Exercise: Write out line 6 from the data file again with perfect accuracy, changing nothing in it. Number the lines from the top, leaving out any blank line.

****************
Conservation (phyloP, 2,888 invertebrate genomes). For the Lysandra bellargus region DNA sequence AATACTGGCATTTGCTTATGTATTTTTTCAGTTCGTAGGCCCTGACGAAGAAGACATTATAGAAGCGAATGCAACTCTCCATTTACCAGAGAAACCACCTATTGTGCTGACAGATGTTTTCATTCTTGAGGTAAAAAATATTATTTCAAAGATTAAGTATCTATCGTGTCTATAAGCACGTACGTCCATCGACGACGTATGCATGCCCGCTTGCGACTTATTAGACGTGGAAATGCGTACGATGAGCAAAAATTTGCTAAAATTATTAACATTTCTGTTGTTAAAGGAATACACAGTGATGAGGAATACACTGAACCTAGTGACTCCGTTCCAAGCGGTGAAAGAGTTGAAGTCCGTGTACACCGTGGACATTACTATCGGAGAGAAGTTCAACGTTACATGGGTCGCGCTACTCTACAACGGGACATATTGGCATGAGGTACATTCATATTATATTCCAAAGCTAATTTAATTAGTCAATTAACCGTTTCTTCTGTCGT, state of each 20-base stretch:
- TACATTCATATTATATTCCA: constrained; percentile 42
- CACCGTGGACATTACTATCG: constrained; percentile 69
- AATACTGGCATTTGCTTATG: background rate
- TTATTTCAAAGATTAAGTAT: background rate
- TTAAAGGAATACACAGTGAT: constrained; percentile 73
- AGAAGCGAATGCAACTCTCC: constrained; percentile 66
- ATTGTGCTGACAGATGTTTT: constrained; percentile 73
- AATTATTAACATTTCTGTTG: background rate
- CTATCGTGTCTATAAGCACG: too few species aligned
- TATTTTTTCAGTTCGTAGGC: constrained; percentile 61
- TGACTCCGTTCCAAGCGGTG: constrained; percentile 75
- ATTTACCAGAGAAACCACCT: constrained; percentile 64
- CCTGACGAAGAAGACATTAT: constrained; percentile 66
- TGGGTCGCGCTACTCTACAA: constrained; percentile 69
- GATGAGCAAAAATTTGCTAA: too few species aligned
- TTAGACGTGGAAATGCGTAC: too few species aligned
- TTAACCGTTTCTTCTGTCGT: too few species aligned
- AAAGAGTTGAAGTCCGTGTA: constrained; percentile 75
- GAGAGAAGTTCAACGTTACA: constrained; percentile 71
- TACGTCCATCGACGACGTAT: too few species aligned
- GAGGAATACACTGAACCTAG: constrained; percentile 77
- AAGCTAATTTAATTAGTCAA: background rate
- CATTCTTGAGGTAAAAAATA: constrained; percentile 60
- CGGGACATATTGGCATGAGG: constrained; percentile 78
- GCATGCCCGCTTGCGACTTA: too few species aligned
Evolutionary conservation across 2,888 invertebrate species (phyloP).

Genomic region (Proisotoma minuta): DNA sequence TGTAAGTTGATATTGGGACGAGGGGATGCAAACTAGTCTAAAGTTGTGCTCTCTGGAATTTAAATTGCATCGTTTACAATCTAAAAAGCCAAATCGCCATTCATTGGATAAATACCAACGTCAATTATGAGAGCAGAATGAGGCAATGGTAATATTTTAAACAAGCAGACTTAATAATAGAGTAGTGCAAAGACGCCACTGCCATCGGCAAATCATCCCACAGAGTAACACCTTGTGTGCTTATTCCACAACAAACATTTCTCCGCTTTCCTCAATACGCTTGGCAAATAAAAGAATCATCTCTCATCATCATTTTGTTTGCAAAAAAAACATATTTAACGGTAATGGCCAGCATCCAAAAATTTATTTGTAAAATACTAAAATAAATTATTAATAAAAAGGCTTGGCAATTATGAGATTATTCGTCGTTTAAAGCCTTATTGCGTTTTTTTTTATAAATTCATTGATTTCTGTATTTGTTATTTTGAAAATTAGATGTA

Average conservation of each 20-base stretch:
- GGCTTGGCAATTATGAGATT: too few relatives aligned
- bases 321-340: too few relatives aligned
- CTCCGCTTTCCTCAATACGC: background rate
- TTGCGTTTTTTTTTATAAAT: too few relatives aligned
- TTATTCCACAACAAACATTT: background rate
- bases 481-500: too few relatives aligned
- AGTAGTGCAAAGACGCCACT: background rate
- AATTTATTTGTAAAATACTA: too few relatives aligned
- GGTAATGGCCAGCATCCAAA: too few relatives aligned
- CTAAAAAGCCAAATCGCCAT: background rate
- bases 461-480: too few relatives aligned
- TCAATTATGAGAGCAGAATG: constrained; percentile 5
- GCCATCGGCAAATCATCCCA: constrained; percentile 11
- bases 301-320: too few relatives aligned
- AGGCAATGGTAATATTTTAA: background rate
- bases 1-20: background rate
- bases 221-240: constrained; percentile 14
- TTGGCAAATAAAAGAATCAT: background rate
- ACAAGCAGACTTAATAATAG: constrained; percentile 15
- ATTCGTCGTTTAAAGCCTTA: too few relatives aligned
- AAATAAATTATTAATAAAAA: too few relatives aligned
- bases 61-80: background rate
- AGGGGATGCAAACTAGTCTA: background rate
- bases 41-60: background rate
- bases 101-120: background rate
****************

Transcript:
- TTAAAGGAATACACAGTGAT: constrained; percentile 73